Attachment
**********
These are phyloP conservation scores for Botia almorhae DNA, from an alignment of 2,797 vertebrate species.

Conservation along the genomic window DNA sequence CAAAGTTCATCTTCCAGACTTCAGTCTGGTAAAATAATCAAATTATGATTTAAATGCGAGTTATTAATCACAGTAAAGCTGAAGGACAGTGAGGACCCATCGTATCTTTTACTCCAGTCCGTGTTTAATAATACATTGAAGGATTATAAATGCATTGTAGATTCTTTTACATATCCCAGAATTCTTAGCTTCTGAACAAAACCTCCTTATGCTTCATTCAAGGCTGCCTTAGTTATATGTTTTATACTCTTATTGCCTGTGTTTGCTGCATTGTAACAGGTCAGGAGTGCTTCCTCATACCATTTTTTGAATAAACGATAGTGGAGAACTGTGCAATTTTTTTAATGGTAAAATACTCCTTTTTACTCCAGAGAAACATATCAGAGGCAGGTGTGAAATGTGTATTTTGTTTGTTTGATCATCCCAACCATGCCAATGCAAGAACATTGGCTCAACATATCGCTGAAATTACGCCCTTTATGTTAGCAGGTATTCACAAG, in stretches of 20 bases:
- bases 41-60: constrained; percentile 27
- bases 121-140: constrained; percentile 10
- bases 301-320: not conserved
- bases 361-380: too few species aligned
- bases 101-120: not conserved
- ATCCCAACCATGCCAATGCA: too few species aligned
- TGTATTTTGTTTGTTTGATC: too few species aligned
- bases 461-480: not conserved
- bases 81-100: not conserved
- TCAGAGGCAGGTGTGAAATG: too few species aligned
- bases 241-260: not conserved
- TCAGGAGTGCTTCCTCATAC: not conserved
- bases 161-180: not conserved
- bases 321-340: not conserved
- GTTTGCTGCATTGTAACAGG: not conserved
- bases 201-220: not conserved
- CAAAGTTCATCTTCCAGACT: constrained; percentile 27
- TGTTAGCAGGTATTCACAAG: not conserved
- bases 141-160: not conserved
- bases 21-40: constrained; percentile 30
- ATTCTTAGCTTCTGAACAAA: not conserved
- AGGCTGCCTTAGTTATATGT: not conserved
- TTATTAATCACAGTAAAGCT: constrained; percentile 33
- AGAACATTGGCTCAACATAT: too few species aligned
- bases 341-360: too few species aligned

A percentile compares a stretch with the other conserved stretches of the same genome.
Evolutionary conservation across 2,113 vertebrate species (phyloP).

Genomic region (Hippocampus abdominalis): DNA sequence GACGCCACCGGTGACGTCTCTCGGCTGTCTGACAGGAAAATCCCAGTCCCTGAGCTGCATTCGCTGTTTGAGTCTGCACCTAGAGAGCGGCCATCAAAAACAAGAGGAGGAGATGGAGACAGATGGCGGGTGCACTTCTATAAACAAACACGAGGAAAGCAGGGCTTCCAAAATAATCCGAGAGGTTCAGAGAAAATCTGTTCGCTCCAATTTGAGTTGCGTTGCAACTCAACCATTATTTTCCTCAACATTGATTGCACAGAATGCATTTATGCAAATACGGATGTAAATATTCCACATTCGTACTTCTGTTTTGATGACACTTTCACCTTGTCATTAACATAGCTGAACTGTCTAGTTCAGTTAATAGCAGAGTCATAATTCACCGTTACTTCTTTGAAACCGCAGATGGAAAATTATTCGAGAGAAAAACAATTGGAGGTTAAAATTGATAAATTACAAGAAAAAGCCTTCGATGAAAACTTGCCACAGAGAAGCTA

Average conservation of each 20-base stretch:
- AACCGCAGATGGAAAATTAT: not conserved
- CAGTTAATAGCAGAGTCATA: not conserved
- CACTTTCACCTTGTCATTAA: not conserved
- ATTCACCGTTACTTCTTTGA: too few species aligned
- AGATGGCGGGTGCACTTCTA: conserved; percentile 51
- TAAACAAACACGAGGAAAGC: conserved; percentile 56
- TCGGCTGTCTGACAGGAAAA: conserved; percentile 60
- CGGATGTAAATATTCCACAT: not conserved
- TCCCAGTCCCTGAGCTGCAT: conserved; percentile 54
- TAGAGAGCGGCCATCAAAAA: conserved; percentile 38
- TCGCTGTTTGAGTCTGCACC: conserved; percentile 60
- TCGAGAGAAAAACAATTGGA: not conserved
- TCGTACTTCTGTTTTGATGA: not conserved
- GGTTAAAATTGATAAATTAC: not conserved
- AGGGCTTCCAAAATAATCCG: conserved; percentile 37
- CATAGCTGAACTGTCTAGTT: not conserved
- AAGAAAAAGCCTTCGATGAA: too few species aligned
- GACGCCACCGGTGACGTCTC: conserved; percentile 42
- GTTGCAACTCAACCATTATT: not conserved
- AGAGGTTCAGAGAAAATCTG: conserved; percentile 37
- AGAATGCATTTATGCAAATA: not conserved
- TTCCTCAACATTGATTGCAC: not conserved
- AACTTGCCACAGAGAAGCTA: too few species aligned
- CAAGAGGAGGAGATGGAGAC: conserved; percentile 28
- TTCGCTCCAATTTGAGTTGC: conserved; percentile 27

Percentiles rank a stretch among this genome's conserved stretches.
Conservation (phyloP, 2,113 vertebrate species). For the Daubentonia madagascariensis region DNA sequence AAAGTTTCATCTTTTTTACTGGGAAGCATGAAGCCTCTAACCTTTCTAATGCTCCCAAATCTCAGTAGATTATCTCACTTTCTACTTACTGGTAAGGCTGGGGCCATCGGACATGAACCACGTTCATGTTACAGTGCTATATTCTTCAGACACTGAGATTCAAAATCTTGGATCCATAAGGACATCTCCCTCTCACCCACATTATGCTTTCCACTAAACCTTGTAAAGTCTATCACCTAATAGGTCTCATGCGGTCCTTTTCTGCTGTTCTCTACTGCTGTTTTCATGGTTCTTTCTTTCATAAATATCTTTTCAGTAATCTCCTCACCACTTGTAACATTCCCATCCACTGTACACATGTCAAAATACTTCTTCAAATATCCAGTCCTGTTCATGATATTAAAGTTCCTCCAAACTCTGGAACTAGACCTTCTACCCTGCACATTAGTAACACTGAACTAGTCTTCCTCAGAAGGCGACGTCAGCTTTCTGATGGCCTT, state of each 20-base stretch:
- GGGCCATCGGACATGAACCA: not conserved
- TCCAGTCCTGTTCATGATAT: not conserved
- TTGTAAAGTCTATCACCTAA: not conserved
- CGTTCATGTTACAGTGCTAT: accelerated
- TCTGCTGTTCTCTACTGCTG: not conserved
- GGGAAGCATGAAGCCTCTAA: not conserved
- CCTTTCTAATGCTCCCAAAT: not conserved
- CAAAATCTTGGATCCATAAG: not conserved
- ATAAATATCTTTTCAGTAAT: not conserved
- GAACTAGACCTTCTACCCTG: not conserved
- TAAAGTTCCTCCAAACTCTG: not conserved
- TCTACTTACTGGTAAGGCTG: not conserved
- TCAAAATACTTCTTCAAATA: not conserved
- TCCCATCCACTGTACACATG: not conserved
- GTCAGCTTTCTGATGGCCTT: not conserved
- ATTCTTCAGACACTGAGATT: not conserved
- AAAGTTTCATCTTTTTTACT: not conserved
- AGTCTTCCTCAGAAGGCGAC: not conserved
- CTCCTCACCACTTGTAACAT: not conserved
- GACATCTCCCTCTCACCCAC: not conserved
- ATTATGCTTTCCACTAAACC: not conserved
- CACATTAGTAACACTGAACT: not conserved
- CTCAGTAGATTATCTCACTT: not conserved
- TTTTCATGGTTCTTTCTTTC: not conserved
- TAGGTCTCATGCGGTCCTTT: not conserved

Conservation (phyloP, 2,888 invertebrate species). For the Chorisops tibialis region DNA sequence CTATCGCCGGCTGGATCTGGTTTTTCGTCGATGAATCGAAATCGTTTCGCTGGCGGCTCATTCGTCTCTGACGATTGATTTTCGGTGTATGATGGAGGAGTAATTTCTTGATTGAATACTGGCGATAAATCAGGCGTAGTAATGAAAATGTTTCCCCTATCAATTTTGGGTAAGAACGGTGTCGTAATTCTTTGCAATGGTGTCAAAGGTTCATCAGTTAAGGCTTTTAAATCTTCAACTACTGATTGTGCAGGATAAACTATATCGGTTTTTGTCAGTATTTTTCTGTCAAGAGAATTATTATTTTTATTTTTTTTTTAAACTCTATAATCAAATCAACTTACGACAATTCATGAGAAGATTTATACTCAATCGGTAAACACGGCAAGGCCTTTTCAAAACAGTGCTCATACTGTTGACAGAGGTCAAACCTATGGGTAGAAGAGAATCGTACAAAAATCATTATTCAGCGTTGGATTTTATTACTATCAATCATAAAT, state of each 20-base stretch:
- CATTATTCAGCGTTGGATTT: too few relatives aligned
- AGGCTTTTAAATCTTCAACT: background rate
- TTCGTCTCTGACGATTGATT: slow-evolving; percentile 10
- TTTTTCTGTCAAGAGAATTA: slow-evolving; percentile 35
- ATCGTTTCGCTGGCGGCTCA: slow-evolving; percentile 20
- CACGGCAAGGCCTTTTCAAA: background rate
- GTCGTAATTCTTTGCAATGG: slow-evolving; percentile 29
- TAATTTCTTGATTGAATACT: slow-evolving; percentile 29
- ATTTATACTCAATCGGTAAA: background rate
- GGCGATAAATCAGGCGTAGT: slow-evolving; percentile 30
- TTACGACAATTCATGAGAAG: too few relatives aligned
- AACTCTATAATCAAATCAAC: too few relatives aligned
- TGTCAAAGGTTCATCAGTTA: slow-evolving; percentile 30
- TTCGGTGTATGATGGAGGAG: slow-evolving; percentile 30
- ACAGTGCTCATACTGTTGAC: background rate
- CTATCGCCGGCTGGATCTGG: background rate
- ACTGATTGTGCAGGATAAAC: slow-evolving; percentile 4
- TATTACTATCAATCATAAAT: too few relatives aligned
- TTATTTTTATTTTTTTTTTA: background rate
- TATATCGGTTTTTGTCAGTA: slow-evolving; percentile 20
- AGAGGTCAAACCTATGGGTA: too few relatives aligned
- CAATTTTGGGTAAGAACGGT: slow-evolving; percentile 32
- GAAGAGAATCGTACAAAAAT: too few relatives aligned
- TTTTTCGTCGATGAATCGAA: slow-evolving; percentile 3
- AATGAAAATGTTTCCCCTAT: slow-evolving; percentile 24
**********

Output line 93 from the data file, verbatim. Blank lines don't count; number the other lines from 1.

- ATTTATACTCAATCGGTAAA: background rate